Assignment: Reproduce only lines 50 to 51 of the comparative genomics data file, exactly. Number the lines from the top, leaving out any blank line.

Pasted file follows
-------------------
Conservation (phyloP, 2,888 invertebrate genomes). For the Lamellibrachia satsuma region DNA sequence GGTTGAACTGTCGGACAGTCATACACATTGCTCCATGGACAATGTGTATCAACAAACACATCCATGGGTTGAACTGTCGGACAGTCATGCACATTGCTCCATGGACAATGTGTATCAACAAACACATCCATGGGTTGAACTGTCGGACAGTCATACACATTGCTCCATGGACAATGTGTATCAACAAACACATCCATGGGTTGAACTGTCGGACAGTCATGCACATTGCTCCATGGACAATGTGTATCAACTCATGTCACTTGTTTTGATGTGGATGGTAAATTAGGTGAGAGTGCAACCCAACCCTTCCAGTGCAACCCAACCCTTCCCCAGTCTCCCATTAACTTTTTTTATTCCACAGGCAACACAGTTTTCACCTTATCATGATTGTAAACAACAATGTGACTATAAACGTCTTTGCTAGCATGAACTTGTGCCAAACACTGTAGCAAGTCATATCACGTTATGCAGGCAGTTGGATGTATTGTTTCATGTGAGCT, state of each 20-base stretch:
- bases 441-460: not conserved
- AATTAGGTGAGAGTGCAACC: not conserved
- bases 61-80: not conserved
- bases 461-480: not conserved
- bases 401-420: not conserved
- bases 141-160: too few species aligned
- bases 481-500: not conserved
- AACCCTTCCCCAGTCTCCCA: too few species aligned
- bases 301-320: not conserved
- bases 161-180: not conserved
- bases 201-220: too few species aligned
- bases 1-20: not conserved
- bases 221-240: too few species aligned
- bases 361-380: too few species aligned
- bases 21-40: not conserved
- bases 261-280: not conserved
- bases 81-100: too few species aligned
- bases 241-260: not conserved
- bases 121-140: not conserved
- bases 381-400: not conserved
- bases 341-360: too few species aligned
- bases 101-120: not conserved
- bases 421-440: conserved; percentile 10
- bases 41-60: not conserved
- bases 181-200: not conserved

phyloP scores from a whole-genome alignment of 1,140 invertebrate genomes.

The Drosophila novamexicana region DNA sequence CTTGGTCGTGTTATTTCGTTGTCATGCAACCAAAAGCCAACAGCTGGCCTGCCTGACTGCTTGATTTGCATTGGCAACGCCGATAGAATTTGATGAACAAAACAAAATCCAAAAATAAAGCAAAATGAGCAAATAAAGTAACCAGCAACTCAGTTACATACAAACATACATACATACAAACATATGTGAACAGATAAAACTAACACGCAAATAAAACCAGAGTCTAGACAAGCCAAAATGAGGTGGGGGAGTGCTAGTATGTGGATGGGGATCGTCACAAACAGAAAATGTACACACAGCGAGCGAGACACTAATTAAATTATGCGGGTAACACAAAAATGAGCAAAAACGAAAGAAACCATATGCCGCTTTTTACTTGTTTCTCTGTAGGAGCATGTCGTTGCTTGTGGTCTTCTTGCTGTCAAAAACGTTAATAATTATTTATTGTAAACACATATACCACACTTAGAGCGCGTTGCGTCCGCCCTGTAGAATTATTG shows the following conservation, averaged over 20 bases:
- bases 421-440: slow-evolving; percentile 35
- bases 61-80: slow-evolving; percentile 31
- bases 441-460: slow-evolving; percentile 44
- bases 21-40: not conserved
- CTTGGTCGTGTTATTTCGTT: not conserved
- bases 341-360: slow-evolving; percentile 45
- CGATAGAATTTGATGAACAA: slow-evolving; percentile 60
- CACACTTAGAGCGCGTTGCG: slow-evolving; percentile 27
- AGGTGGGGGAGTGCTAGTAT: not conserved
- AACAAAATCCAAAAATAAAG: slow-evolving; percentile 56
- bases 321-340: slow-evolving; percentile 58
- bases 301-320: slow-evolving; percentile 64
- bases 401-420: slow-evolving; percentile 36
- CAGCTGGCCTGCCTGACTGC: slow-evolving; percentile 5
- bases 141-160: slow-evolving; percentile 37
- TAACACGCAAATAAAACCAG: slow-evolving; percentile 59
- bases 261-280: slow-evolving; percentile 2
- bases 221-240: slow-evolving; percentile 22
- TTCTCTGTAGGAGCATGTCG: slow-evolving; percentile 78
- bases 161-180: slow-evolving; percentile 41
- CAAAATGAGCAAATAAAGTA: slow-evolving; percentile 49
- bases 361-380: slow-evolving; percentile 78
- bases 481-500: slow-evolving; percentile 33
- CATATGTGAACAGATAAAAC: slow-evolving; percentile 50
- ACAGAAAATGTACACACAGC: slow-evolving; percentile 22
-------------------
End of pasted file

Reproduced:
- bases 361-380: slow-evolving; percentile 78
- bases 481-500: slow-evolving; percentile 33